ROCHESTER, Minn. - There is so much history that involves people of color that unfortunately, you won't find in history books. So that's what Black History Month is dedicated to.
A lot has happened over the last several months regarding racial inequality and injustice. The nation has brought up new conversations surrounding systemic racism and what we can do to achieve social justice. Black History Month is often times not a celebration, but rather a time to reflect on what African Americans have been through and the contributions they've made to society. It's been almost a year since the death of George Floyd sparked a nationwide awakening.
The President of the Rochester NAACP, Wale Elegbede, said that's been a great starting point of everyone coming together and learning about the issues. He explained getting a change in leadership is also a step in the right direction. But it goes beyond that and fighting for social justice for all Americans can't stop there. "We could see how we progress in health care. Does everybody have vaccines? are we making sure that people of color that are overrepresented in covid, are they not underrepresented in the vaccine distribution? So we could do that, that would be a big one," Elegbede explained. "Jobs, school discipline disparities - is that trend going down? Because it's really whack, it's really bad."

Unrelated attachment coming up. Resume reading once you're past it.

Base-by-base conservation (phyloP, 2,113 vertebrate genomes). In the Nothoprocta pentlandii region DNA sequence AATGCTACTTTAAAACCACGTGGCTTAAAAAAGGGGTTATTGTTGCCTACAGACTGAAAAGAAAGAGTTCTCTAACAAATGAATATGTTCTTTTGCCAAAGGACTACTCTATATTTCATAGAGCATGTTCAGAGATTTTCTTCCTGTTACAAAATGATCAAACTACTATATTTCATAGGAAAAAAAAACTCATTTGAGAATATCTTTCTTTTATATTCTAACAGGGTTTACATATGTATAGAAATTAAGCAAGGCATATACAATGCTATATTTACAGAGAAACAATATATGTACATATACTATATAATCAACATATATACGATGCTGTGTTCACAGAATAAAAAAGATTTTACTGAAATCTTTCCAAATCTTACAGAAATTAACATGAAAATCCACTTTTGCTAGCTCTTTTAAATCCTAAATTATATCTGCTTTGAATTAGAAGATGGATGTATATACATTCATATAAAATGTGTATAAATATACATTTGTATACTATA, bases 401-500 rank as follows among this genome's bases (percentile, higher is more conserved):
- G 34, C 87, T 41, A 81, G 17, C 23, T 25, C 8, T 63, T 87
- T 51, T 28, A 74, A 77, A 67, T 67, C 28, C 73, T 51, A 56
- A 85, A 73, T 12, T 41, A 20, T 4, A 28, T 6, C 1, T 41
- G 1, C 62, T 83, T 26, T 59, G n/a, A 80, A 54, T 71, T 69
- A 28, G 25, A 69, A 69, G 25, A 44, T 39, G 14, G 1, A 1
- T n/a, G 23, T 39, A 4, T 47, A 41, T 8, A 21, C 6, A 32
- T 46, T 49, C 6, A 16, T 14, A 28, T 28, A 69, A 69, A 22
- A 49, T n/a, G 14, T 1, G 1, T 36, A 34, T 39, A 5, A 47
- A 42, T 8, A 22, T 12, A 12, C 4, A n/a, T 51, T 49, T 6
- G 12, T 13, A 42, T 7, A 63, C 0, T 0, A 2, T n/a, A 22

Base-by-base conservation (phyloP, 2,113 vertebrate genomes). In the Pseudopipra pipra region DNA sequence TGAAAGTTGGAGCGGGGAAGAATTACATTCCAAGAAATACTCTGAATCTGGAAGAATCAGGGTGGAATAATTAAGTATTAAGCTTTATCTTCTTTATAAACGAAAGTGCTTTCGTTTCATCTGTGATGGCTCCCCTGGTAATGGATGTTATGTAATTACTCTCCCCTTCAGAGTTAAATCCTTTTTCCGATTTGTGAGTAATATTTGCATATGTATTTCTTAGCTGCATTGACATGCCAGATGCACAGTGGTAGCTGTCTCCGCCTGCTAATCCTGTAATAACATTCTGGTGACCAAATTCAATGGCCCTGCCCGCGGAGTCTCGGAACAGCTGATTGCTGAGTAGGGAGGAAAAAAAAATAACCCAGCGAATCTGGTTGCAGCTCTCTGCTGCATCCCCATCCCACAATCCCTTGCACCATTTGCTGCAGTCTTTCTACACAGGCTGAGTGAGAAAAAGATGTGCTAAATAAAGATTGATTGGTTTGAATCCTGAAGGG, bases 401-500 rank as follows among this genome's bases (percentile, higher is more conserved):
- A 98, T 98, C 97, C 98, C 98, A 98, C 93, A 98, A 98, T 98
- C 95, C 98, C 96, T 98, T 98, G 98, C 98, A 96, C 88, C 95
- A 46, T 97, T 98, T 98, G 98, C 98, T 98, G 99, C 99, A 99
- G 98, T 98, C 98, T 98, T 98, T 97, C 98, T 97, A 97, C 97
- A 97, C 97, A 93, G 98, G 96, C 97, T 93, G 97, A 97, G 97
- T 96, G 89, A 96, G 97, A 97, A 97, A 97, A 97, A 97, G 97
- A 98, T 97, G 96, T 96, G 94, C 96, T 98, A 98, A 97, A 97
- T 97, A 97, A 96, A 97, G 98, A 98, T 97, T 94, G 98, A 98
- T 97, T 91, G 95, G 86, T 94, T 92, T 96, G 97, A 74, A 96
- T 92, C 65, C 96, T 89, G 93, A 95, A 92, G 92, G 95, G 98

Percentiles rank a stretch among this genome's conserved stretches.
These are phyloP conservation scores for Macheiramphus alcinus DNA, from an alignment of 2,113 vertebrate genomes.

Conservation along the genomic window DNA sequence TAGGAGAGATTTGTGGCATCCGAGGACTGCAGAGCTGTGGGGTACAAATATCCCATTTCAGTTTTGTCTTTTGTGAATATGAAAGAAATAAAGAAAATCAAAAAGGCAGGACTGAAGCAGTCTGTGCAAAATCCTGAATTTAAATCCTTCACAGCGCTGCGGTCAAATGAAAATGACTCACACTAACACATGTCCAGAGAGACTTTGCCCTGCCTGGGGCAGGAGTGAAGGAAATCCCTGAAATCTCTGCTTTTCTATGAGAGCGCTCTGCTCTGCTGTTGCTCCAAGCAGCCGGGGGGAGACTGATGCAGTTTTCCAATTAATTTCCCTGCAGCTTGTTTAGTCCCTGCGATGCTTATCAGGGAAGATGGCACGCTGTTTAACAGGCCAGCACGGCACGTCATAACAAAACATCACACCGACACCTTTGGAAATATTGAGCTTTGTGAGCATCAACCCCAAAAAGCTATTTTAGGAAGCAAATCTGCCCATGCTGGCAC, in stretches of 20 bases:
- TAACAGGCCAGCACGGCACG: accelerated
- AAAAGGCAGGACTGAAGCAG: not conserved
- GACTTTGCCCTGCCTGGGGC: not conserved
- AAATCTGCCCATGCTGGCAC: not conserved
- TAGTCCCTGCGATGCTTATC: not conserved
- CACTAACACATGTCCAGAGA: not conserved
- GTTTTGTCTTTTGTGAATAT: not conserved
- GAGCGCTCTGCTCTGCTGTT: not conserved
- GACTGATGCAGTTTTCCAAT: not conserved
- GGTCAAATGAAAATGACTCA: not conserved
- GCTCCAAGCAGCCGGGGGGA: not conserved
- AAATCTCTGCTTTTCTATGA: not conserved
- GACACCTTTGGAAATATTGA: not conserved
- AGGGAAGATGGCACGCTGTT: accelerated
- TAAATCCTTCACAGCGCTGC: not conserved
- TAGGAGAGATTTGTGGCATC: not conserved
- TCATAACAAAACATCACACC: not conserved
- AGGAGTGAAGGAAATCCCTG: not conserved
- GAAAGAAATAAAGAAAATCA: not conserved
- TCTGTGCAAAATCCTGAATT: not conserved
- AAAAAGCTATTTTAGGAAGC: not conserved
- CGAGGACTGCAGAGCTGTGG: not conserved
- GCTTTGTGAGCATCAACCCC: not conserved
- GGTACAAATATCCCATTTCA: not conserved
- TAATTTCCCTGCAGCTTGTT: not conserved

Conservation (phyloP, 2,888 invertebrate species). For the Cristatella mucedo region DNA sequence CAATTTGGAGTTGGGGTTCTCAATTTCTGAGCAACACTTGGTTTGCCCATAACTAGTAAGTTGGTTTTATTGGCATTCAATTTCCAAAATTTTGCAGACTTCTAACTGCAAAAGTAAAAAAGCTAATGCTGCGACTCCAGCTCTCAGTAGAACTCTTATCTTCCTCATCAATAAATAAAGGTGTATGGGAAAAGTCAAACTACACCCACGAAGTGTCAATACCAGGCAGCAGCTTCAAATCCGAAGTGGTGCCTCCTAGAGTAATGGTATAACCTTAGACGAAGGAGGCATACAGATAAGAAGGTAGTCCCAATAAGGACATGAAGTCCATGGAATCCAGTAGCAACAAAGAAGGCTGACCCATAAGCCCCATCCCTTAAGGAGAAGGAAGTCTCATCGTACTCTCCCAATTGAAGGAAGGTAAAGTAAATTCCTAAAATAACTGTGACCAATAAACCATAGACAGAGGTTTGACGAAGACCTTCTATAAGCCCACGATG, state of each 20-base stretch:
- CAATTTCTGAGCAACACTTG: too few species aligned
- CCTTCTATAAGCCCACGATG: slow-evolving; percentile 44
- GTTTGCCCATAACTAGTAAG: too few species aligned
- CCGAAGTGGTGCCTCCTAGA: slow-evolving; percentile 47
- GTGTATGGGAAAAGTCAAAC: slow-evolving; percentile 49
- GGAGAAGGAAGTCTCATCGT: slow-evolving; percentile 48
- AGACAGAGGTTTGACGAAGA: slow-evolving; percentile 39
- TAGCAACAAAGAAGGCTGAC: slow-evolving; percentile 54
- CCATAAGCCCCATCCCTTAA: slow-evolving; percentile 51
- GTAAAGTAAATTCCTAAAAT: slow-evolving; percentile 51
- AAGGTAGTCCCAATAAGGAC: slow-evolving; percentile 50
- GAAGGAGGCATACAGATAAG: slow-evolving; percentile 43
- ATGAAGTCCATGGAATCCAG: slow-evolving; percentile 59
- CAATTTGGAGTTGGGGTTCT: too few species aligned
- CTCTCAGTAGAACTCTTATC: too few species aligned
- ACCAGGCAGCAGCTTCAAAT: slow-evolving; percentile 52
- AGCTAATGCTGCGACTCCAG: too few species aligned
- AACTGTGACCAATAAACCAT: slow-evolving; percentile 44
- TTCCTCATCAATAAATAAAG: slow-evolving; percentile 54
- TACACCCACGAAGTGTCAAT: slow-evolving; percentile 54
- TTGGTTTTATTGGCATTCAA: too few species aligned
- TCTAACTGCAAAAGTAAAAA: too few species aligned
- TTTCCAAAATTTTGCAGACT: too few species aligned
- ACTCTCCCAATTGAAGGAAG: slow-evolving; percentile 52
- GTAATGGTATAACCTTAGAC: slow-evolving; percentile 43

Elegbede said this is nothing new, though. These obstacles for African Americans have been around since the beginning of time and it's up to us to come together. "It's about us, right? It's not about single individual, it's about us," he explained. "So I say reach out, you have a lot of support and be uncomfortable. Be uncomfortable to be comfortable.so basically, reach out to people that you normally don't do."
Black History Month was first celebrated at Kent State University in Ohio back in 1970.